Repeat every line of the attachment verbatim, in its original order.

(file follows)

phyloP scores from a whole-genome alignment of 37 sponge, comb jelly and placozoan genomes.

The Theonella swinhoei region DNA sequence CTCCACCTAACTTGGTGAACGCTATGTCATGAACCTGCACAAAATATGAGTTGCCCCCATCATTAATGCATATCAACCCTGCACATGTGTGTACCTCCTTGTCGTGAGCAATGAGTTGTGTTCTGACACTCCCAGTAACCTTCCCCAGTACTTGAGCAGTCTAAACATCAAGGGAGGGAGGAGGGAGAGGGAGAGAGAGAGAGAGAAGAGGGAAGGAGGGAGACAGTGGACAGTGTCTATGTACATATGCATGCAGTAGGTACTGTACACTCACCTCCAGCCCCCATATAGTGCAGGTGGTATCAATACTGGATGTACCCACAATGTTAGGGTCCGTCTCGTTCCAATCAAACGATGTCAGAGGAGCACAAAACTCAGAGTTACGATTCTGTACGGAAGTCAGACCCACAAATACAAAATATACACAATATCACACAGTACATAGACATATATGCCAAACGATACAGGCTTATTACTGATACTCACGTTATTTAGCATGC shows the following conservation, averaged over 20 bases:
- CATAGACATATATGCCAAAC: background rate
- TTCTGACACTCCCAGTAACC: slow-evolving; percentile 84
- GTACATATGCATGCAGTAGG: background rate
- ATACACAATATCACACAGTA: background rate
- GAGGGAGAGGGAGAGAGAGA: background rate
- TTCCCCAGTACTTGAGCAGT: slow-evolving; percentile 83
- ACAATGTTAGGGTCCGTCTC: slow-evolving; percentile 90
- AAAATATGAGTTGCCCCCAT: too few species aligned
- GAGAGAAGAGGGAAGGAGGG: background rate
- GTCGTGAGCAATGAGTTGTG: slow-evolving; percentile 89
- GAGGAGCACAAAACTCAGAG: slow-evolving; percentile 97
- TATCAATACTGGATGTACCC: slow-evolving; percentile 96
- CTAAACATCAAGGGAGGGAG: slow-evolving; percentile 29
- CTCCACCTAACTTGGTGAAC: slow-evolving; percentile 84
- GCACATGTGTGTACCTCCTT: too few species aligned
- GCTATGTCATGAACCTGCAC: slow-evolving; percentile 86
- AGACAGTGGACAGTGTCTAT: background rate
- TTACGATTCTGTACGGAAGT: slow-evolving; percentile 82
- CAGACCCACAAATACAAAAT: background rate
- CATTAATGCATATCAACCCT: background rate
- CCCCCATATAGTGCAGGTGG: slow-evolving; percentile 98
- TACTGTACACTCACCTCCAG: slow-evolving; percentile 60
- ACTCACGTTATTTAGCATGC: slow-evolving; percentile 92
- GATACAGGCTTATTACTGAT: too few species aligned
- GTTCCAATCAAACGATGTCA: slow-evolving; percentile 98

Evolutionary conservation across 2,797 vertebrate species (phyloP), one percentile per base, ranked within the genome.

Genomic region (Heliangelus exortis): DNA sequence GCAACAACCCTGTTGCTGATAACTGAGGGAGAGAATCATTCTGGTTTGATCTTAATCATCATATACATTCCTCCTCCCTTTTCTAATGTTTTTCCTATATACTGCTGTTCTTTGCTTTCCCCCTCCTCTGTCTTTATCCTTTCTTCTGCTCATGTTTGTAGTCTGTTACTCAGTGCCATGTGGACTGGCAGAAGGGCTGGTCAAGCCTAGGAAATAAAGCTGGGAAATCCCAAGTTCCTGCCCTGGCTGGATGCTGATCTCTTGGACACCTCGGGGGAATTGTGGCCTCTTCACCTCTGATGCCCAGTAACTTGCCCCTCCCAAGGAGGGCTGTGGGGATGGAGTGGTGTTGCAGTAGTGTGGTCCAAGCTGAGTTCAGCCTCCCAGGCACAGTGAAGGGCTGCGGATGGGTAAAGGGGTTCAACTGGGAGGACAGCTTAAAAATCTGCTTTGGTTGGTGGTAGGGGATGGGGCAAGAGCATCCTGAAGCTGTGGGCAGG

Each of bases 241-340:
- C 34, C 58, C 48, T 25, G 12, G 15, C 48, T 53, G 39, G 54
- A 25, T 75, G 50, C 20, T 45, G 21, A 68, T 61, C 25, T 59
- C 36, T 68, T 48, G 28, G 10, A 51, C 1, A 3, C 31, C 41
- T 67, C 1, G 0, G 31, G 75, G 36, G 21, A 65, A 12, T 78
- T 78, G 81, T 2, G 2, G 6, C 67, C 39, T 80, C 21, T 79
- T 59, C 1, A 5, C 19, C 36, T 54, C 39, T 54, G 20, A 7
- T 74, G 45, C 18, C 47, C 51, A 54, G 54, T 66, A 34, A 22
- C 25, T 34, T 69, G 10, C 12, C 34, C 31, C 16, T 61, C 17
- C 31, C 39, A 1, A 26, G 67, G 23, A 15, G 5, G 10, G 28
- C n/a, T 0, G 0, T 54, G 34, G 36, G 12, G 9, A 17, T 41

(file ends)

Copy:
phyloP scores from a whole-genome alignment of 37 sponge, comb jelly and placozoan genomes.

The Theonella swinhoei region DNA sequence CTCCACCTAACTTGGTGAACGCTATGTCATGAACCTGCACAAAATATGAGTTGCCCCCATCATTAATGCATATCAACCCTGCACATGTGTGTACCTCCTTGTCGTGAGCAATGAGTTGTGTTCTGACACTCCCAGTAACCTTCCCCAGTACTTGAGCAGTCTAAACATCAAGGGAGGGAGGAGGGAGAGGGAGAGAGAGAGAGAGAAGAGGGAAGGAGGGAGACAGTGGACAGTGTCTATGTACATATGCATGCAGTAGGTACTGTACACTCACCTCCAGCCCCCATATAGTGCAGGTGGTATCAATACTGGATGTACCCACAATGTTAGGGTCCGTCTCGTTCCAATCAAACGATGTCAGAGGAGCACAAAACTCAGAGTTACGATTCTGTACGGAAGTCAGACCCACAAATACAAAATATACACAATATCACACAGTACATAGACATATATGCCAAACGATACAGGCTTATTACTGATACTCACGTTATTTAGCATGC shows the following conservation, averaged over 20 bases:
- CATAGACATATATGCCAAAC: background rate
- TTCTGACACTCCCAGTAACC: slow-evolving; percentile 84
- GTACATATGCATGCAGTAGG: background rate
- ATACACAATATCACACAGTA: background rate
- GAGGGAGAGGGAGAGAGAGA: background rate
- TTCCCCAGTACTTGAGCAGT: slow-evolving; percentile 83
- ACAATGTTAGGGTCCGTCTC: slow-evolving; percentile 90
- AAAATATGAGTTGCCCCCAT: too few species aligned
- GAGAGAAGAGGGAAGGAGGG: background rate
- GTCGTGAGCAATGAGTTGTG: slow-evolving; percentile 89
- GAGGAGCACAAAACTCAGAG: slow-evolving; percentile 97
- TATCAATACTGGATGTACCC: slow-evolving; percentile 96
- CTAAACATCAAGGGAGGGAG: slow-evolving; percentile 29
- CTCCACCTAACTTGGTGAAC: slow-evolving; percentile 84
- GCACATGTGTGTACCTCCTT: too few species aligned
- GCTATGTCATGAACCTGCAC: slow-evolving; percentile 86
- AGACAGTGGACAGTGTCTAT: background rate
- TTACGATTCTGTACGGAAGT: slow-evolving; percentile 82
- CAGACCCACAAATACAAAAT: background rate
- CATTAATGCATATCAACCCT: background rate
- CCCCCATATAGTGCAGGTGG: slow-evolving; percentile 98
- TACTGTACACTCACCTCCAG: slow-evolving; percentile 60
- ACTCACGTTATTTAGCATGC: slow-evolving; percentile 92
- GATACAGGCTTATTACTGAT: too few species aligned
- GTTCCAATCAAACGATGTCA: slow-evolving; percentile 98

Evolutionary conservation across 2,797 vertebrate species (phyloP), one percentile per base, ranked within the genome.

Genomic region (Heliangelus exortis): DNA sequence GCAACAACCCTGTTGCTGATAACTGAGGGAGAGAATCATTCTGGTTTGATCTTAATCATCATATACATTCCTCCTCCCTTTTCTAATGTTTTTCCTATATACTGCTGTTCTTTGCTTTCCCCCTCCTCTGTCTTTATCCTTTCTTCTGCTCATGTTTGTAGTCTGTTACTCAGTGCCATGTGGACTGGCAGAAGGGCTGGTCAAGCCTAGGAAATAAAGCTGGGAAATCCCAAGTTCCTGCCCTGGCTGGATGCTGATCTCTTGGACACCTCGGGGGAATTGTGGCCTCTTCACCTCTGATGCCCAGTAACTTGCCCCTCCCAAGGAGGGCTGTGGGGATGGAGTGGTGTTGCAGTAGTGTGGTCCAAGCTGAGTTCAGCCTCCCAGGCACAGTGAAGGGCTGCGGATGGGTAAAGGGGTTCAACTGGGAGGACAGCTTAAAAATCTGCTTTGGTTGGTGGTAGGGGATGGGGCAAGAGCATCCTGAAGCTGTGGGCAGG

Each of bases 241-340:
- C 34, C 58, C 48, T 25, G 12, G 15, C 48, T 53, G 39, G 54
- A 25, T 75, G 50, C 20, T 45, G 21, A 68, T 61, C 25, T 59
- C 36, T 68, T 48, G 28, G 10, A 51, C 1, A 3, C 31, C 41
- T 67, C 1, G 0, G 31, G 75, G 36, G 21, A 65, A 12, T 78
- T 78, G 81, T 2, G 2, G 6, C 67, C 39, T 80, C 21, T 79
- T 59, C 1, A 5, C 19, C 36, T 54, C 39, T 54, G 20, A 7
- T 74, G 45, C 18, C 47, C 51, A 54, G 54, T 66, A 34, A 22
- C 25, T 34, T 69, G 10, C 12, C 34, C 31, C 16, T 61, C 17
- C 31, C 39, A 1, A 26, G 67, G 23, A 15, G 5, G 10, G 28
- C n/a, T 0, G 0, T 54, G 34, G 36, G 12, G 9, A 17, T 41